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Giacomo PUCCINI (1858 - 1924)
Manon Lescaut (1893)
Kiri Te Kanawa, Manon Lescaut
Placido Domingo, Il Cavaliere Renato des Greux
Thomas Allen, Lescaut
Forbes Robinson, Geronte di Ravoir
Robin Leggate, Edmondo
George Macpherson, Innkeeper
John Fryatt, Dancing Master
Anna Cooper, Madrigal Singer
Handel Thomas, Sergeant of Archers
Mark Curtis, Lamp Lighter
Roderick Earle, Naval Captain
Pascal Allen, Sergeant of Soldiers
Children of Burlington Dance School
Chorus and Orchestra of the Royal Opera House Covent Garden/Giuseppe Sinopoli.
Director: Humphrey Burton, Sets: Gunther Schneider, Costumes: Aliute Meczies, Producer: Götz Friedrich.
Rec. Royal Opera House, Covent Garden, 1983, (DVD).
Co-production between BBC Television in association with NVC Arts.
WARNER 50466-7174-2 [1 DVD: 130 minutes]


"Manon is a heroine I believe in and therefore she cannot fail to win the heart of the public." So said Puccini to his publisher Ricordi in 1889. This statement turned out to be highly prophetic, since none of Puccini’s other world successes were received on their first night as rapturously as Manon Lescaut. It was the first example of the dramatic excellence of its composer, and this opera was to pave the way for his later successes: Madama Butterfly, La Bohème and Tosca.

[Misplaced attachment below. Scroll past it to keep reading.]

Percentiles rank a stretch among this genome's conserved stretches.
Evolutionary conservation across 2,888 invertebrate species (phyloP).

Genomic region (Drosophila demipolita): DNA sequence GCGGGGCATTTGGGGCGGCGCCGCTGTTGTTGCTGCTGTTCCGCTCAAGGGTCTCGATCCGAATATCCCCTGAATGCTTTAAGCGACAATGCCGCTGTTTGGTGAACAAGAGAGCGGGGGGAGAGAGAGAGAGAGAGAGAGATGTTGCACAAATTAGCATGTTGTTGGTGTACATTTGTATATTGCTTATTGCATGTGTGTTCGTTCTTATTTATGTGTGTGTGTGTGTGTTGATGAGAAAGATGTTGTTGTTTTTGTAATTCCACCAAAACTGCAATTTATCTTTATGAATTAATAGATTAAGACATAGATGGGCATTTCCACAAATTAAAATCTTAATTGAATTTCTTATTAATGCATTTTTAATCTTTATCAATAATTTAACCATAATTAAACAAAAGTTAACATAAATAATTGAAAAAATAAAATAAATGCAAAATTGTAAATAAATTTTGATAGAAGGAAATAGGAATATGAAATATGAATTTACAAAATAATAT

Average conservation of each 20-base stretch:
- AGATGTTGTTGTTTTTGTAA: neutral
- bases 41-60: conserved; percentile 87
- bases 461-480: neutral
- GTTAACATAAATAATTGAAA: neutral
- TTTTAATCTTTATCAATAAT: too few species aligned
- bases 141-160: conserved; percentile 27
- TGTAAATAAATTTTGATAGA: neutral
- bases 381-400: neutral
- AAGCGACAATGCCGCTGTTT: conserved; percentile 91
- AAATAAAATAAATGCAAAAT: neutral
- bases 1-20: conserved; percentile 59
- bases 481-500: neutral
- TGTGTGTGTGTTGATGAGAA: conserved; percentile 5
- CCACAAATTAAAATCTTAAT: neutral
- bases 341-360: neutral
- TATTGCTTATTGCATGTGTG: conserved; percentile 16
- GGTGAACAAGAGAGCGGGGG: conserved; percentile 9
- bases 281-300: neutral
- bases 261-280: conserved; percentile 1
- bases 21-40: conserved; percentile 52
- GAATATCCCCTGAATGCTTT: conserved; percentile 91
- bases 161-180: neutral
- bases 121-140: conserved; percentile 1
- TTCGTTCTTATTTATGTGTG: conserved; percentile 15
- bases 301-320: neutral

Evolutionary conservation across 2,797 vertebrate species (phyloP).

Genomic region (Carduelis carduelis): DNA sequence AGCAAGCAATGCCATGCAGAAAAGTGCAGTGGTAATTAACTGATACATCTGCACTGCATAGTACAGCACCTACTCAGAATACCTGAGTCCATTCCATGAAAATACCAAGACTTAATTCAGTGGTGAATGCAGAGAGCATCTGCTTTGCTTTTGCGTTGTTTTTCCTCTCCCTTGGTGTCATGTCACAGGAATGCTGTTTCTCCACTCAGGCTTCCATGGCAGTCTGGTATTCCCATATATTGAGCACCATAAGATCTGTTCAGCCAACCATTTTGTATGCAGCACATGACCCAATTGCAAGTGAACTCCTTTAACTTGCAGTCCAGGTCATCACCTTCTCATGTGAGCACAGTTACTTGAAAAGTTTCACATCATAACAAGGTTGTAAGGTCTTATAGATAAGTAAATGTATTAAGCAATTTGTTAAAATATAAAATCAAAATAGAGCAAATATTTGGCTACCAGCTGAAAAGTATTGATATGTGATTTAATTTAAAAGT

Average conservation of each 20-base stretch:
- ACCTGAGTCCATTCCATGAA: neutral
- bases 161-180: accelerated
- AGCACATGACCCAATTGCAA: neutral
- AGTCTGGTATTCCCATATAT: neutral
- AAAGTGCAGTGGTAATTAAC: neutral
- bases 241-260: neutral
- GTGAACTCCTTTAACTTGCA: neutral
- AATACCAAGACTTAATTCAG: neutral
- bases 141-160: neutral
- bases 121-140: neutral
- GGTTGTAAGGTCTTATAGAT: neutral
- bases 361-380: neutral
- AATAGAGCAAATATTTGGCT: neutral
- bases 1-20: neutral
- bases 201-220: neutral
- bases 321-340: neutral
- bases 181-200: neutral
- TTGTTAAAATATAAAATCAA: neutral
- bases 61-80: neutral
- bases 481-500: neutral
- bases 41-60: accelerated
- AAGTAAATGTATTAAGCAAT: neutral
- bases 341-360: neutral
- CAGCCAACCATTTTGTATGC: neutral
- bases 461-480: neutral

We have here the highly acclaimed production by Götz Friedrich mounted at Covent Garden and sung by two of our greatest contemporary operatic superstars, Kiri Te Kanawa and Placido Domingo. This recording is directed by Humphrey Burton which ensures that the visual and dramatic impact of the production will be delivered in a thoroughly accurate and appropriate way.

Unlike many DVD opera issues which are totally hampered by stupid, inappropriate sets and costumes which totally ruin the work of the artists, this production is a model of what a good opera on DVD should be. Manon is set in the appropriate costumes for its period (18th Century France) and, apart from a fairly modern-looking Louisiana desert scene, I have nothing but praise for these aspects of the production.

Sinopoli paces the drama very effectively and the Royal Opera Orchestra can take on any competition and come up smiling.

The two stars deliver what is now expected of them, and these two lovely voices whether separate or together, greatly enhance the pleasure. There are no weak members in the remainder of the cast, and the whole opera is a delight from start to finish.

Manon was a youthful work, but still betrays the influences that formed Puccini’s mature style. Wagner’s harmonic language is there (particularly of Tristan) whilst the closing of Act I is reminiscent of middle-period Verdi. Other influences are also clearly evident such as Ponchielli. This is to be expected in an early work as the composer tries out different styles while his own mature style is slowly developing.

Without actually trying to spot the various examples of developing styles the opera can be enjoyed immensely on its own terms; both lyrical and dramatic in equal measure. Act III is an almost perfectly realised large structure with Manon and her fellow prisoners paraded before the public. It is perhaps one of the highlights of the score.

The last Act is a bit of an anti-climax, set in the Louisiana desert, but even so, there is clear evidence of Puccini’s increasing skill at creating a believable drama out of what is, after all, a fairly simple tale.

This DVD is a very good addition to the catalogue, and likely to be enjoyed by all who watch it.

John Phillips


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